My last few articles have dealt with the distress that climate change and other environmental disasters often cause, and how ecopsychology is at a good place to address those feelings of fear, despair, anger and more. Today I want to offer you some ways in which you can promote feelings of hope and optimism in yourself and others, not just to assuage your fears, but to make you better prepared to act in ways that can reverse the damage we’ve done to the planet and ourselves.
–Read about ways people are working to make the world a better place. Paul Hawken’s book Drawdown (and the companion website) is full of solutions for climate change and examples of the people who are making them happen. The Good News Network is exactly what it sounds like–an aggregate of positive news stories that often get overlooked in the flood of negative media. Cambridge Conservation Initiative has an entire site dedicated to Earth Optimism. Actively look for the good news, and try to filter out as much of the bad as you can. You don’t need to go into complete denial about the reality of the situation, but you do deserve a break from the constant onslaught of “We’re all doomed!”
–Practice gratitude every day. Take a few minutes to appreciate the good things in your life, especially those you may take for granted (I even include the ability to breathe oxygen in my gratitude practice!) No matter how seemingly small or insignificant something good may be, take the time to be thankful for it. Remind yourself that not everything is bad, and you’ll get more into the habit of noticing what’s good.
–Practice kind acts, both to people you know and to those you don’t. You may feel that a small kind action doesn’t make much of a difference because it doesn’t take much effort on your part. However, the impact it has may be enormous to the person receiving it. And hey, being nice to others is good for you!
–But don’t forget to be nice to yourself, too. Self-care is underrated and under-practiced, and yet it’s crucial to our health and happiness. Make sure you’re doing your best to take care of basic needs like getting enough sleep, food and hydration. Take a little extra time with your shower or bath to really pamper yourself. Treat yourself every now and then. You don’t have to spend a bunch of money on a big vacation away; sometimes an hour sitting in a park on nice day or playing fetch with your dog can be a much-needed break. Look through my article on Five Minute Ecotherapy to see if anything there strikes your fancy.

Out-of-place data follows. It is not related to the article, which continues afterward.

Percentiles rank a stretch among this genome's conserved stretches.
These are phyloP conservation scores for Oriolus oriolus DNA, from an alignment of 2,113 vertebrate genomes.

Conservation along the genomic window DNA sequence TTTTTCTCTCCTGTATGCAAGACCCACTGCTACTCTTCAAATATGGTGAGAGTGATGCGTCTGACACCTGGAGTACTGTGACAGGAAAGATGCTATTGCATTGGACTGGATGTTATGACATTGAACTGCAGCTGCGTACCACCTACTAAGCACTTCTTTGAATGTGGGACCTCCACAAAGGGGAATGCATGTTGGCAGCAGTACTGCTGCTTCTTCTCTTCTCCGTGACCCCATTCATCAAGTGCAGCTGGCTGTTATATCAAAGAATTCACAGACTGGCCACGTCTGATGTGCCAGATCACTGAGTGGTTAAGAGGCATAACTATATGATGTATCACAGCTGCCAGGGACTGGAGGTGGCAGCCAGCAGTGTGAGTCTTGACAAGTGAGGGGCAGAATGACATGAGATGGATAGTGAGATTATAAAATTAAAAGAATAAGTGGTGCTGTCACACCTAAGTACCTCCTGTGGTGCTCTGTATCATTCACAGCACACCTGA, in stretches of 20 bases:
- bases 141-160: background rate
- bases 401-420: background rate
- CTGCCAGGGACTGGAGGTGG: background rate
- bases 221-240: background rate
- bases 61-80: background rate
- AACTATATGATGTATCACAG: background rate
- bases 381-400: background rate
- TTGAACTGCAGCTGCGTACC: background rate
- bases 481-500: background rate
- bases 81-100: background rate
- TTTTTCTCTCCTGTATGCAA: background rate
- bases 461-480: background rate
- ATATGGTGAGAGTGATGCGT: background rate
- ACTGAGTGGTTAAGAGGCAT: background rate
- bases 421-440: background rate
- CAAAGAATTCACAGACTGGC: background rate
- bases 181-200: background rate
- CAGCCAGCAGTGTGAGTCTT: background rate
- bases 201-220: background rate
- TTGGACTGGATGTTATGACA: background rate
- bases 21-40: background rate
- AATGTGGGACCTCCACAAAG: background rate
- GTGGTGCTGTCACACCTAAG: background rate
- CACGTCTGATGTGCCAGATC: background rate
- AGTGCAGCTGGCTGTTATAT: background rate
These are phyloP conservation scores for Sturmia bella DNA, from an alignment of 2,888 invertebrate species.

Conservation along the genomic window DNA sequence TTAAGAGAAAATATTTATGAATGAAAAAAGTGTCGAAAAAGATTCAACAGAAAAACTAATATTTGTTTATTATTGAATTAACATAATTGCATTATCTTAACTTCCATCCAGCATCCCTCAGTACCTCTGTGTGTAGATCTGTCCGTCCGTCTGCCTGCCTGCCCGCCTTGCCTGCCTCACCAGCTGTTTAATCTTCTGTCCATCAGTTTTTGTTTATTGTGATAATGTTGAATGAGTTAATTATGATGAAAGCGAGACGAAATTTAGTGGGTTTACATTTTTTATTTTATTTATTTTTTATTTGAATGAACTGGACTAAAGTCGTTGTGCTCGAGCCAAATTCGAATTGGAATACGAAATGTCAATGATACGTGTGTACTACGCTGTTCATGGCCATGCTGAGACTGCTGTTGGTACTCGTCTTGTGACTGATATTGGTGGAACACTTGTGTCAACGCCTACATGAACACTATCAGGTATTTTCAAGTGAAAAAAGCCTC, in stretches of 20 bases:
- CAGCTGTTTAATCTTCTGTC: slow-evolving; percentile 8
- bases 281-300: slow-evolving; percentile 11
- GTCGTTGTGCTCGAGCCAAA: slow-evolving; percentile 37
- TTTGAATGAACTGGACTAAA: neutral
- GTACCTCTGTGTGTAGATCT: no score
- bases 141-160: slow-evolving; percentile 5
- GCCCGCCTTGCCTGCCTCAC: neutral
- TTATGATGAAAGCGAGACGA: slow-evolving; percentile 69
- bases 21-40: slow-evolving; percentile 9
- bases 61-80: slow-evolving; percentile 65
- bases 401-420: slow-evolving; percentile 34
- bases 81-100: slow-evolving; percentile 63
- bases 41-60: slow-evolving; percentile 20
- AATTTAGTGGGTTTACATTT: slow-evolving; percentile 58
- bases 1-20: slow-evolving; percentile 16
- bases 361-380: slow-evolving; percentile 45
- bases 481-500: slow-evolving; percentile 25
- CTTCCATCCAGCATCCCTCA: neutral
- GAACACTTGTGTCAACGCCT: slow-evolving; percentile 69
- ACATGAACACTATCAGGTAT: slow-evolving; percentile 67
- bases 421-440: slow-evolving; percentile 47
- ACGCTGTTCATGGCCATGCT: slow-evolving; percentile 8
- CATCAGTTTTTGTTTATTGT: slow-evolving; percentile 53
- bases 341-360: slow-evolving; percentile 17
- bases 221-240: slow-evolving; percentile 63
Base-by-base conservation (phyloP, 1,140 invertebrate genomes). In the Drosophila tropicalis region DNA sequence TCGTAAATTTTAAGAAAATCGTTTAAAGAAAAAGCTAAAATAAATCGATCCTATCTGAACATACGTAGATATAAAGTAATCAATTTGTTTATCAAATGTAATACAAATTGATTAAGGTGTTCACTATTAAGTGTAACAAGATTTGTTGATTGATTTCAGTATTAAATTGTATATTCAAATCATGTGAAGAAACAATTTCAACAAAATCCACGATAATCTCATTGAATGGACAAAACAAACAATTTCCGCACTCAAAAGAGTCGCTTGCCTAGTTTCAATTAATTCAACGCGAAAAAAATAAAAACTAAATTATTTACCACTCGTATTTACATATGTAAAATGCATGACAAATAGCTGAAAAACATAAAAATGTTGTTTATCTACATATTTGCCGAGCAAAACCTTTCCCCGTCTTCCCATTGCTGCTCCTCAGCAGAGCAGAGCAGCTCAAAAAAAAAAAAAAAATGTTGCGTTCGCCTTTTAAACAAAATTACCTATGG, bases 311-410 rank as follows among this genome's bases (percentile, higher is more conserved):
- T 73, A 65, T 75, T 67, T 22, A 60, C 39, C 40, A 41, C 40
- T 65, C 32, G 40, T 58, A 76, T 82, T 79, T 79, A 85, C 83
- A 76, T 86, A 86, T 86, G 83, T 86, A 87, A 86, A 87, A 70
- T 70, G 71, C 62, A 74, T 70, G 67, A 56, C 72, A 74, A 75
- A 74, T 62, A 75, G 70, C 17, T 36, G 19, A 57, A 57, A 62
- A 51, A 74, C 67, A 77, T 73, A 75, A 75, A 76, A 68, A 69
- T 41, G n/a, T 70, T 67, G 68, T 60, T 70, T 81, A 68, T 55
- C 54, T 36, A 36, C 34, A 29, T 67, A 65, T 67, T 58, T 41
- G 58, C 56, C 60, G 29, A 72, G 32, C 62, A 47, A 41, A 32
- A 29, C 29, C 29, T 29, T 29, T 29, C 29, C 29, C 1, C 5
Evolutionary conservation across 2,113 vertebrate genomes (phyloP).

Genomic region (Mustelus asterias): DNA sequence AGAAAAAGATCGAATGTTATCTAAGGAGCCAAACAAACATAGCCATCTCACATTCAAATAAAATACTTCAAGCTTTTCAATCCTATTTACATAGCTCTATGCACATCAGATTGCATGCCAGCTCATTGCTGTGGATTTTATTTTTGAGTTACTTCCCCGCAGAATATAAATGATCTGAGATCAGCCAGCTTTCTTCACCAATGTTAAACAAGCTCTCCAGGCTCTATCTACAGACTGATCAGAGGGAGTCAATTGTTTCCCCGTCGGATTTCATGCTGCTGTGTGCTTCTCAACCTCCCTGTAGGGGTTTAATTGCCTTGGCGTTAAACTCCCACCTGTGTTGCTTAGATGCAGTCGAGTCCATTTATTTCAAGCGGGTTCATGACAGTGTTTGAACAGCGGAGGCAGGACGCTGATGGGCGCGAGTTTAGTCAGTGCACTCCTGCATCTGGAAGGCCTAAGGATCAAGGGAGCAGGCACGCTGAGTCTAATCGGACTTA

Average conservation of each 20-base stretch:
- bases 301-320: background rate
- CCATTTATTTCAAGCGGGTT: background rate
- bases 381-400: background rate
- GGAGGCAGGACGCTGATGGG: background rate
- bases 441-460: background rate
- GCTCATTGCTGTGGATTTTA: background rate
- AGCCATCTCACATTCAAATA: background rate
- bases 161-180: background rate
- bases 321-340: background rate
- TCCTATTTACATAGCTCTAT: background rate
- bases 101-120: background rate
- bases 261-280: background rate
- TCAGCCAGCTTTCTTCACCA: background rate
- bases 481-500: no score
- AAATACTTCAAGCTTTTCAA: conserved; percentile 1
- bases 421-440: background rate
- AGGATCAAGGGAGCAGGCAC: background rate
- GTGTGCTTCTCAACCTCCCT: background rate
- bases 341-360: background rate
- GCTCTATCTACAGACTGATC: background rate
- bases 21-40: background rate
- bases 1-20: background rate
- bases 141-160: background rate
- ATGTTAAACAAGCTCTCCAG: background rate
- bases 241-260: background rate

A lot of what I’ve mentioned here isn’t specifically about climate change. However, they are designed to help you build up your resilience and a sense of hope so that you have more energy and attention to give to constructive actions. When you feel down, despairing, exhausted, it can be hard to think of anything besides your immediate needs. But when you’re in better condition you have more to spare for others. And that’s where we get to the last two suggestions I have for being hopeful in the time of climate change:
–Talk about climate change. A big part of why more isn’t getting done about it is because people aren’t talking about it. You might feel like you’re the only person around worried about it, but chances are you aren’t alone. You may feel reluctant to speak up, especially if you know you’re around people who are vehement climate change deniers. Here are some tips on how to talk about the subject around just about anyone, and by doing so you can show others who may be similarly worried that they aren’t alone, either. When you find those people, stay in contact and keep the conversation going. That will help all of you to feel more confident and get even more people talking.
–Take action. Go back to Drawdown, and pick one of the 100 strategies they have to combat climate change. Then find a way to get involved, whether that’s making changes in your everyday life, donating money and/or time to organizations helping to implement these changes, or educating others about what’s being done to save the world. Keep up on news about new developments and progress. And if you’ve exhausted all your options on that first solution, at least for the time being, pick another one to get involved with.
All of this can be applied to other environmental challenges, from plastic pollution to habitat loss to mountaintop removal. Give yourself a break from all the bad news, look for the good, take care of yourself so that you can be more resilient, and once you feel up to it get yourself involved in making the world a better place. It doesn’t mean you won’t ever get overwhelmed by the bad news and setbacks again, and sometimes you may need to start all over again with self-care and cutting down on negative media. But it’s hope that helps us to pick ourselves up and dust ourselves off after an upset, and by actively cultivating that hope we can recover that much more quickly to get back into action.